Another strikeout for the Falcone-McCarthy film series
By Craig Allan, Staff Writer
It is an apt choice considering Carol is supposed to be the most average woman in the world, so it makes sense that she would love an entertainer as stunningly average as Corden.
Ben Falcone and Melissa McCarthy’s movie Superintelligence asks the question, is the whole world filled with average people, or is it just this specific part of Seattle? The movie revolves around an artificial intelligence choosing Carol to show it what is so great about people. The AI will destroy humanity if she fails to show him the value of humanity. So, Earth is done for.
The AI has the voice of James Corden, who Carol loves. It is an apt choice considering Carol is supposed to be the most average woman in the world, so it makes sense that she would love an entertainer as stunningly average as Corden. However, everyone in this film is as average and dull as they come. Whether it’s Carol’s cardigan wearing friend Dennis, the flip phone sporting female president of the United States (don’t worry if you forget she’s a woman, as Dennis will remind you every time he is around her because despite her being average, she is the most awesome person ever for some reason *cough*woman president*cough*), or the love interest George who looks like a tourist in his own city with all the Seattle merchandise in his house, everyone here is proving to this AI that while humans may not be bad, they are certainly boring—much like this movie.
If Carol can get together with George and stop him from moving to Ireland, then she will save the world. Towards the end of the film, it looks like she is not going to do it. However, the answer to the problem seems obvious and it never comes up. Why didn’t Carol just move with George to Ireland? She was looking for a job at the beginning of the movie, so she doesn’t really have anything keeping her in Seattle. She loves George, he loves her so why not just move to Ireland?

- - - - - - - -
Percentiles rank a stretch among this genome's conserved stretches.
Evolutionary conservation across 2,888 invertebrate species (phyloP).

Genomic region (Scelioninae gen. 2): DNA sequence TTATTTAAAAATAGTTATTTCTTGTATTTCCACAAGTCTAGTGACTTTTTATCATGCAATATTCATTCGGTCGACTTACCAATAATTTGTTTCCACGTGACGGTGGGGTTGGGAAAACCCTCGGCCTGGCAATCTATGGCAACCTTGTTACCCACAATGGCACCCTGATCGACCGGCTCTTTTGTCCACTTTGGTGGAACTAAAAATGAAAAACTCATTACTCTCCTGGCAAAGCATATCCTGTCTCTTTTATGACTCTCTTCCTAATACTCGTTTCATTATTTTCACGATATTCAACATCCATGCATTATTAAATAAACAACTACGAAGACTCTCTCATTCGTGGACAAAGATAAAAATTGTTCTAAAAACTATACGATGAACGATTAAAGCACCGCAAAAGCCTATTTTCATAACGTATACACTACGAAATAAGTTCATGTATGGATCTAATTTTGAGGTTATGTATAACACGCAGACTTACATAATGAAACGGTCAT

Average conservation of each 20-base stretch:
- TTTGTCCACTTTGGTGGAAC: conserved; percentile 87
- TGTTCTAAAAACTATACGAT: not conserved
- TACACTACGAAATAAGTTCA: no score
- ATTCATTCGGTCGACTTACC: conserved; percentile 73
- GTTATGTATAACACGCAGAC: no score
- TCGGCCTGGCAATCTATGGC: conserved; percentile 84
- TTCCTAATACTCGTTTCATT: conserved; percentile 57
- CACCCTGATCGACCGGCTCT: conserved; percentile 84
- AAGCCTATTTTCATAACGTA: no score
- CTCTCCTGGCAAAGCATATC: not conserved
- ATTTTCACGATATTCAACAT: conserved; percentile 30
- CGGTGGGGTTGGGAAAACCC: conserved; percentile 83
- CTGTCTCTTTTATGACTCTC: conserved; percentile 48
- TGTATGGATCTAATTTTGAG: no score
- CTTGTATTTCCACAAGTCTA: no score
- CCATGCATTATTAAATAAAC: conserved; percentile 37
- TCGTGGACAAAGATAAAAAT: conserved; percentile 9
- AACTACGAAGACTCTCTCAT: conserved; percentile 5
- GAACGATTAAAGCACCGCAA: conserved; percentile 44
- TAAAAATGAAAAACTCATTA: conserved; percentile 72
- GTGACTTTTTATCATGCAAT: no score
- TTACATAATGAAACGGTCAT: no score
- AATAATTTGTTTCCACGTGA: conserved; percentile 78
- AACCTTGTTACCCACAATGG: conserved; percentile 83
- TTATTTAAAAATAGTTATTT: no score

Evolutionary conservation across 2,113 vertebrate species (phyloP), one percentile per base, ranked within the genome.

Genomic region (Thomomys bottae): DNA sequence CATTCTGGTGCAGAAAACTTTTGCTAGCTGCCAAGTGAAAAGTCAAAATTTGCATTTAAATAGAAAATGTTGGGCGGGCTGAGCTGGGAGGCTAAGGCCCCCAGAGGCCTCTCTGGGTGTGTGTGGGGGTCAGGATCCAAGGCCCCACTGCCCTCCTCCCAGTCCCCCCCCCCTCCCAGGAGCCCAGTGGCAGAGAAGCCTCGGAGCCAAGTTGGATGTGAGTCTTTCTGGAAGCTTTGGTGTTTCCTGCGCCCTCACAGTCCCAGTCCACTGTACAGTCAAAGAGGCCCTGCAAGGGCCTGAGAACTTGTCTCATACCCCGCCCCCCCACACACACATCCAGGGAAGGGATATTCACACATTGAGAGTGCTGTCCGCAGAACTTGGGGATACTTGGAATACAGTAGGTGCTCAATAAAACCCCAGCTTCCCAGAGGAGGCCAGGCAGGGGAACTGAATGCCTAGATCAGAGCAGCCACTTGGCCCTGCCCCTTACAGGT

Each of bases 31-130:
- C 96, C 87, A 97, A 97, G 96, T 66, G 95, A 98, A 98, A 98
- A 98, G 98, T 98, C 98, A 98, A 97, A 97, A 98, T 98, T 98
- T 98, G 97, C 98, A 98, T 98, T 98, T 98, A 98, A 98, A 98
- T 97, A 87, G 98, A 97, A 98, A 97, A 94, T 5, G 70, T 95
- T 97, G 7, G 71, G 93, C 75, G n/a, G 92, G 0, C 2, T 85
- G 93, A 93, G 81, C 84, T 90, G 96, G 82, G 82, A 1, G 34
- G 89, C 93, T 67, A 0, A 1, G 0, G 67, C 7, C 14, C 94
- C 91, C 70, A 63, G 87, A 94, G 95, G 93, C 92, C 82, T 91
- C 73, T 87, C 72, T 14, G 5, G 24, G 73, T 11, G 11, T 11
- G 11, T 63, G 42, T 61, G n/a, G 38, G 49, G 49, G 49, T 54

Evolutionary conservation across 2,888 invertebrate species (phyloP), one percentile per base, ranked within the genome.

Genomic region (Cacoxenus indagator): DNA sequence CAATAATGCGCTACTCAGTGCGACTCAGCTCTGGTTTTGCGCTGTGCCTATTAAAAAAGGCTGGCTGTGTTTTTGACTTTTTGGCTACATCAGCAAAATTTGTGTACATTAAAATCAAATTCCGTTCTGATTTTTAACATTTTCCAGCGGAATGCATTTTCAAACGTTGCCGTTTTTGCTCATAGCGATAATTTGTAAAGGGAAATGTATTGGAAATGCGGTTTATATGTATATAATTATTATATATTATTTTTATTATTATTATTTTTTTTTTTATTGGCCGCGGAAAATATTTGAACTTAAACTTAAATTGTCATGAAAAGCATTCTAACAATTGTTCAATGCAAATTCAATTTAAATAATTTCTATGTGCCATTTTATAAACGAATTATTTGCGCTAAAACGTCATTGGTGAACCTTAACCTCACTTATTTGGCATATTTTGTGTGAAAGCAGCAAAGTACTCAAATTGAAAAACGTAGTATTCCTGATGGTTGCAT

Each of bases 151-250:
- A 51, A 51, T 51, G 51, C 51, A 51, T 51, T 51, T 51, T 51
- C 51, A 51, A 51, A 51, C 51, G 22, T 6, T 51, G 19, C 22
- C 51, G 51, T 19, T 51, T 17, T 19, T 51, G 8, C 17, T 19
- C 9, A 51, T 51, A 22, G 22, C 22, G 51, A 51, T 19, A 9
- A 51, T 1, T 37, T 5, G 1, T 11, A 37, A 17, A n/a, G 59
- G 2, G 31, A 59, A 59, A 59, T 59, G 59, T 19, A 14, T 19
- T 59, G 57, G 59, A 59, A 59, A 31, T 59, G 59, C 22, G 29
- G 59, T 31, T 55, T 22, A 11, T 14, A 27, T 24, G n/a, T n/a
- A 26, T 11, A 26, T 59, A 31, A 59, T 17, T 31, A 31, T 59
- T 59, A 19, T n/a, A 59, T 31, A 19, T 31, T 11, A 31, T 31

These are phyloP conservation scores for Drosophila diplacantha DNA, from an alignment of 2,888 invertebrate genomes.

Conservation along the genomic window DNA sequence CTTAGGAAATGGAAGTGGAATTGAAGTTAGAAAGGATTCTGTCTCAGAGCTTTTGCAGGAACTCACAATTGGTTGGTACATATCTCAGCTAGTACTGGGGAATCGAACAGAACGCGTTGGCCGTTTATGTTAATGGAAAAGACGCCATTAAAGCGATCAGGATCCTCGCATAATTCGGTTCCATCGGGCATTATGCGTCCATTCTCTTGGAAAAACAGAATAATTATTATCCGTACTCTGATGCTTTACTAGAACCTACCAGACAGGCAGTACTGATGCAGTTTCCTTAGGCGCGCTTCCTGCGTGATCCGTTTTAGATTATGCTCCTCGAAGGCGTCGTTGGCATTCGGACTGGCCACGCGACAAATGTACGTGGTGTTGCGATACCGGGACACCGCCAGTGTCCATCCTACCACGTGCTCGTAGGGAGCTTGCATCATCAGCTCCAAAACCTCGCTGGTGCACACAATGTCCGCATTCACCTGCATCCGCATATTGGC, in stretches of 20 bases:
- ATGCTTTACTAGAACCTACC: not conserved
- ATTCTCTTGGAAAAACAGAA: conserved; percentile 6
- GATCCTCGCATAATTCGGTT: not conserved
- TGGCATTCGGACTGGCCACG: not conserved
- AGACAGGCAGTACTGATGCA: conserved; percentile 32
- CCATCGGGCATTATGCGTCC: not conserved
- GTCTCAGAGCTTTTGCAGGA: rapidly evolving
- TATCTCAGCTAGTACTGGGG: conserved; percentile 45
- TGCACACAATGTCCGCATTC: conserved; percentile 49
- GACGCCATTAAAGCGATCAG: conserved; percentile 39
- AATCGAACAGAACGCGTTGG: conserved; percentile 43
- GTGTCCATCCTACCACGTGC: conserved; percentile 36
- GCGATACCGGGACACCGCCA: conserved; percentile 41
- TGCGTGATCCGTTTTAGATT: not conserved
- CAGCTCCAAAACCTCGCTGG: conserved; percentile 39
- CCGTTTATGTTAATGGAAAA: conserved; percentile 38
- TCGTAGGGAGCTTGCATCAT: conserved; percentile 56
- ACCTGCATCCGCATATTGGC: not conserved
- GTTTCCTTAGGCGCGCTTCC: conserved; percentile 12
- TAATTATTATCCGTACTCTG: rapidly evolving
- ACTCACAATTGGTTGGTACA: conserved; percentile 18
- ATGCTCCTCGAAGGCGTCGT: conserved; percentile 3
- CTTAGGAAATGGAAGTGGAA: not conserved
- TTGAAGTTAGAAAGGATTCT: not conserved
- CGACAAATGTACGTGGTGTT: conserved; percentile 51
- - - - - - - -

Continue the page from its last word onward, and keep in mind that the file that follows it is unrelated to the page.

Despite the criticisms, there were endearing parts in the movie. The fact that the film was shot and set in Seattle was great and will likely bring fond memories for everyone wishing they could go to Seattle this year. Also, the scene where George meets Ken Griffey Jr. at the Mariners game, and the following bathroom pen clicking destruction scene were about the only funny scenes in the movie because they were rare relatable moments.
The true problem of this movie may be in who is behind the camera. Ever since McCarthy’s career took off with her Academy Award nomination for Bridesmaids, she has held a lot of clout in the entertainment industry. That clout has allowed her husband Falcone to appear as an actor-director tandem in many films starring McCarthy, including Tammy, The Boss, and Life of the Party. Just look at the Rotten Tomatoes scores of the films—they showcase how poorly Falcone’s directing has been received.
The problem with these films is that there is just not enough plot meat on the bone for them to work. They are usually all the same kind of movies. Melissa McCarthy goes on a road trip, Melissa McCarthy is a boss, Melissa McCarthy goes back to college. This seems to be where the idea starts, and then it goes nowhere after that. The characters are mostly flat, and the humour isn’t there.
This article is not likely to reach or change the trajectory of the Falcone-McCarthy films. What will change it though is the entertainment industry itself, because if anyone thought that Superintelligence was premiering on HBO Max because of the pandemic, that would be wrong as Warner Bros announced that the film was going from a theatrical release to streaming before the pandemic was on the radar. Falcone and McCarthy said it was their decision to move to streaming but considering the quality of the movie, the theory that this decision was made with the hands of Warner Bros gently pushing them towards it cannot be denied. The move to streaming is as telling of a sign as any that the industry is starting to see the writing on the wall for this pair, and that if they don’t change fast, it will hurt both of their careers. Then again, they have a new movie coming out on Netflix and have a recently announced TV show deal with them, so maybe hoping for change via the industry is misguided.